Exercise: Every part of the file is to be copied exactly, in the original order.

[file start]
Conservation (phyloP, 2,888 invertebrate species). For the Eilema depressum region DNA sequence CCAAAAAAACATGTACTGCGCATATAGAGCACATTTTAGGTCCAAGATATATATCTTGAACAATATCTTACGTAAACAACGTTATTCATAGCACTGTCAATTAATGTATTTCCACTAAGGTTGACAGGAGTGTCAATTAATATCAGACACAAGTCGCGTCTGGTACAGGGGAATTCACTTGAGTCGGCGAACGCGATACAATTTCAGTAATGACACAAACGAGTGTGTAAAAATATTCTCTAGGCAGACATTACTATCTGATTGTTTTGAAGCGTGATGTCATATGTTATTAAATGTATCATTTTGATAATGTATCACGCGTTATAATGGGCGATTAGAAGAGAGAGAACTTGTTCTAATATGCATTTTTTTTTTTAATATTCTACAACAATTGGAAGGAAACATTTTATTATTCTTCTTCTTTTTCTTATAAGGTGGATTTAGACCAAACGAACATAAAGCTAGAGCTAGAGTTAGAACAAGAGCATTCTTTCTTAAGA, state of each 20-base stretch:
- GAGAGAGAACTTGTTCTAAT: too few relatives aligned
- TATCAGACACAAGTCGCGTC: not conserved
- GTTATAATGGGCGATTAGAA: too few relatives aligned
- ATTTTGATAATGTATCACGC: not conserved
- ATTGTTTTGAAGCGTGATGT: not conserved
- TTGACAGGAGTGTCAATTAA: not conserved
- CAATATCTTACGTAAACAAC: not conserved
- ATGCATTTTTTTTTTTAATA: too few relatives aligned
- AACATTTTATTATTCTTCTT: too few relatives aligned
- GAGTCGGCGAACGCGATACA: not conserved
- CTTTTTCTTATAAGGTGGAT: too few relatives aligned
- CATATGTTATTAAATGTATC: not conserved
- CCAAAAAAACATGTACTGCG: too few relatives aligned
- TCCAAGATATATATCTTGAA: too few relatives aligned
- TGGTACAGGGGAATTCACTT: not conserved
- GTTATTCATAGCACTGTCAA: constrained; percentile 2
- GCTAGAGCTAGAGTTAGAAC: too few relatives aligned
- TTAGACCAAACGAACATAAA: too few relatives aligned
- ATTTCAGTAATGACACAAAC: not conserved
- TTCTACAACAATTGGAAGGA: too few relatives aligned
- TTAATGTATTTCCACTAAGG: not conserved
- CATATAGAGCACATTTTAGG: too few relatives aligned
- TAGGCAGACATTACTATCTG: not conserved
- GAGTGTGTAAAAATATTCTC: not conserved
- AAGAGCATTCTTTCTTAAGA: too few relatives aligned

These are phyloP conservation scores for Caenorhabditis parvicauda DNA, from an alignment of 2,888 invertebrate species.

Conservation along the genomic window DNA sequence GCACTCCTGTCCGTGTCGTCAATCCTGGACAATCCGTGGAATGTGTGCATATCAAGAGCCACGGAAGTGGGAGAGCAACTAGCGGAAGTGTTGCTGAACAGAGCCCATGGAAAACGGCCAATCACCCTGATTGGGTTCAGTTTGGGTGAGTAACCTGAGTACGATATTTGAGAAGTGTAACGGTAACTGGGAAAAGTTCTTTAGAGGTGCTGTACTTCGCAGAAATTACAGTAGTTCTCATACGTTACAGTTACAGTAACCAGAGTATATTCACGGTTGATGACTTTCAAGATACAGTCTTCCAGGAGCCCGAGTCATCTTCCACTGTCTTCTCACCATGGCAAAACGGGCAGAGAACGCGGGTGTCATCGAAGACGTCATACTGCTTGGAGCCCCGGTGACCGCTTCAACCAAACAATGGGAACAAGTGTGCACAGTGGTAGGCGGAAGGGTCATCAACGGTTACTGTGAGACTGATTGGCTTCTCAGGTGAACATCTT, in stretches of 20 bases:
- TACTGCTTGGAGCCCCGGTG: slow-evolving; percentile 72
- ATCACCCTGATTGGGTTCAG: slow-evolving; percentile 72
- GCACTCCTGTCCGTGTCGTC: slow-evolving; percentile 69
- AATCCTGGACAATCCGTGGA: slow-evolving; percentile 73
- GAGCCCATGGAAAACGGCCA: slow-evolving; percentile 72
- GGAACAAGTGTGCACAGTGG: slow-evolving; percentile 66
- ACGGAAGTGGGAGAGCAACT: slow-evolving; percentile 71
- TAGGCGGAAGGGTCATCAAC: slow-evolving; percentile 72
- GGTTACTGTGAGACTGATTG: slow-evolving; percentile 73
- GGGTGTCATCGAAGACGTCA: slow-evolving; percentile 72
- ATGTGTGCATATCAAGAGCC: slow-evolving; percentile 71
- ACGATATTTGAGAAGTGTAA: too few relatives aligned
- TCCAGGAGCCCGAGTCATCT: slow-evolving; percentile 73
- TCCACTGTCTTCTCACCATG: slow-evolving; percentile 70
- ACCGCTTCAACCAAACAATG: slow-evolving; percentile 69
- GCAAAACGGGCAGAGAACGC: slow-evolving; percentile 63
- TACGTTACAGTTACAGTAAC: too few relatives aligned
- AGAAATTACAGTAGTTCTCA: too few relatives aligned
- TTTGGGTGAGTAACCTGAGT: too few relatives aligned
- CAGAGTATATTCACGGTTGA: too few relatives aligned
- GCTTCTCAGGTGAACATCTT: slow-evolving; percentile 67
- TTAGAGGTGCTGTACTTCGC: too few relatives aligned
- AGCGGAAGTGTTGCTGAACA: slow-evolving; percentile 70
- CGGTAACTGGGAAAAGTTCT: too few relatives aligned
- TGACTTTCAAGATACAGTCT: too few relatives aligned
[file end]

Conservation (phyloP, 2,888 invertebrate species). For the Eilema depressum region DNA sequence CCAAAAAAACATGTACTGCGCATATAGAGCACATTTTAGGTCCAAGATATATATCTTGAACAATATCTTACGTAAACAACGTTATTCATAGCACTGTCAATTAATGTATTTCCACTAAGGTTGACAGGAGTGTCAATTAATATCAGACACAAGTCGCGTCTGGTACAGGGGAATTCACTTGAGTCGGCGAACGCGATACAATTTCAGTAATGACACAAACGAGTGTGTAAAAATATTCTCTAGGCAGACATTACTATCTGATTGTTTTGAAGCGTGATGTCATATGTTATTAAATGTATCATTTTGATAATGTATCACGCGTTATAATGGGCGATTAGAAGAGAGAGAACTTGTTCTAATATGCATTTTTTTTTTTAATATTCTACAACAATTGGAAGGAAACATTTTATTATTCTTCTTCTTTTTCTTATAAGGTGGATTTAGACCAAACGAACATAAAGCTAGAGCTAGAGTTAGAACAAGAGCATTCTTTCTTAAGA, state of each 20-base stretch:
- GAGAGAGAACTTGTTCTAAT: too few relatives aligned
- TATCAGACACAAGTCGCGTC: not conserved
- GTTATAATGGGCGATTAGAA: too few relatives aligned
- ATTTTGATAATGTATCACGC: not conserved
- ATTGTTTTGAAGCGTGATGT: not conserved
- TTGACAGGAGTGTCAATTAA: not conserved
- CAATATCTTACGTAAACAAC: not conserved
- ATGCATTTTTTTTTTTAATA: too few relatives aligned
- AACATTTTATTATTCTTCTT: too few relatives aligned
- GAGTCGGCGAACGCGATACA: not conserved
- CTTTTTCTTATAAGGTGGAT: too few relatives aligned
- CATATGTTATTAAATGTATC: not conserved
- CCAAAAAAACATGTACTGCG: too few relatives aligned
- TCCAAGATATATATCTTGAA: too few relatives aligned
- TGGTACAGGGGAATTCACTT: not conserved
- GTTATTCATAGCACTGTCAA: constrained; percentile 2
- GCTAGAGCTAGAGTTAGAAC: too few relatives aligned
- TTAGACCAAACGAACATAAA: too few relatives aligned
- ATTTCAGTAATGACACAAAC: not conserved
- TTCTACAACAATTGGAAGGA: too few relatives aligned
- TTAATGTATTTCCACTAAGG: not conserved
- CATATAGAGCACATTTTAGG: too few relatives aligned
- TAGGCAGACATTACTATCTG: not conserved
- GAGTGTGTAAAAATATTCTC: not conserved
- AAGAGCATTCTTTCTTAAGA: too few relatives aligned

These are phyloP conservation scores for Caenorhabditis parvicauda DNA, from an alignment of 2,888 invertebrate species.

Conservation along the genomic window DNA sequence GCACTCCTGTCCGTGTCGTCAATCCTGGACAATCCGTGGAATGTGTGCATATCAAGAGCCACGGAAGTGGGAGAGCAACTAGCGGAAGTGTTGCTGAACAGAGCCCATGGAAAACGGCCAATCACCCTGATTGGGTTCAGTTTGGGTGAGTAACCTGAGTACGATATTTGAGAAGTGTAACGGTAACTGGGAAAAGTTCTTTAGAGGTGCTGTACTTCGCAGAAATTACAGTAGTTCTCATACGTTACAGTTACAGTAACCAGAGTATATTCACGGTTGATGACTTTCAAGATACAGTCTTCCAGGAGCCCGAGTCATCTTCCACTGTCTTCTCACCATGGCAAAACGGGCAGAGAACGCGGGTGTCATCGAAGACGTCATACTGCTTGGAGCCCCGGTGACCGCTTCAACCAAACAATGGGAACAAGTGTGCACAGTGGTAGGCGGAAGGGTCATCAACGGTTACTGTGAGACTGATTGGCTTCTCAGGTGAACATCTT, in stretches of 20 bases:
- TACTGCTTGGAGCCCCGGTG: slow-evolving; percentile 72
- ATCACCCTGATTGGGTTCAG: slow-evolving; percentile 72
- GCACTCCTGTCCGTGTCGTC: slow-evolving; percentile 69
- AATCCTGGACAATCCGTGGA: slow-evolving; percentile 73
- GAGCCCATGGAAAACGGCCA: slow-evolving; percentile 72
- GGAACAAGTGTGCACAGTGG: slow-evolving; percentile 66
- ACGGAAGTGGGAGAGCAACT: slow-evolving; percentile 71
- TAGGCGGAAGGGTCATCAAC: slow-evolving; percentile 72
- GGTTACTGTGAGACTGATTG: slow-evolving; percentile 73
- GGGTGTCATCGAAGACGTCA: slow-evolving; percentile 72
- ATGTGTGCATATCAAGAGCC: slow-evolving; percentile 71
- ACGATATTTGAGAAGTGTAA: too few relatives aligned
- TCCAGGAGCCCGAGTCATCT: slow-evolving; percentile 73
- TCCACTGTCTTCTCACCATG: slow-evolving; percentile 70
- ACCGCTTCAACCAAACAATG: slow-evolving; percentile 69
- GCAAAACGGGCAGAGAACGC: slow-evolving; percentile 63
- TACGTTACAGTTACAGTAAC: too few relatives aligned
- AGAAATTACAGTAGTTCTCA: too few relatives aligned
- TTTGGGTGAGTAACCTGAGT: too few relatives aligned
- CAGAGTATATTCACGGTTGA: too few relatives aligned
- GCTTCTCAGGTGAACATCTT: slow-evolving; percentile 67
- TTAGAGGTGCTGTACTTCGC: too few relatives aligned
- AGCGGAAGTGTTGCTGAACA: slow-evolving; percentile 70
- CGGTAACTGGGAAAAGTTCT: too few relatives aligned
- TGACTTTCAAGATACAGTCT: too few relatives aligned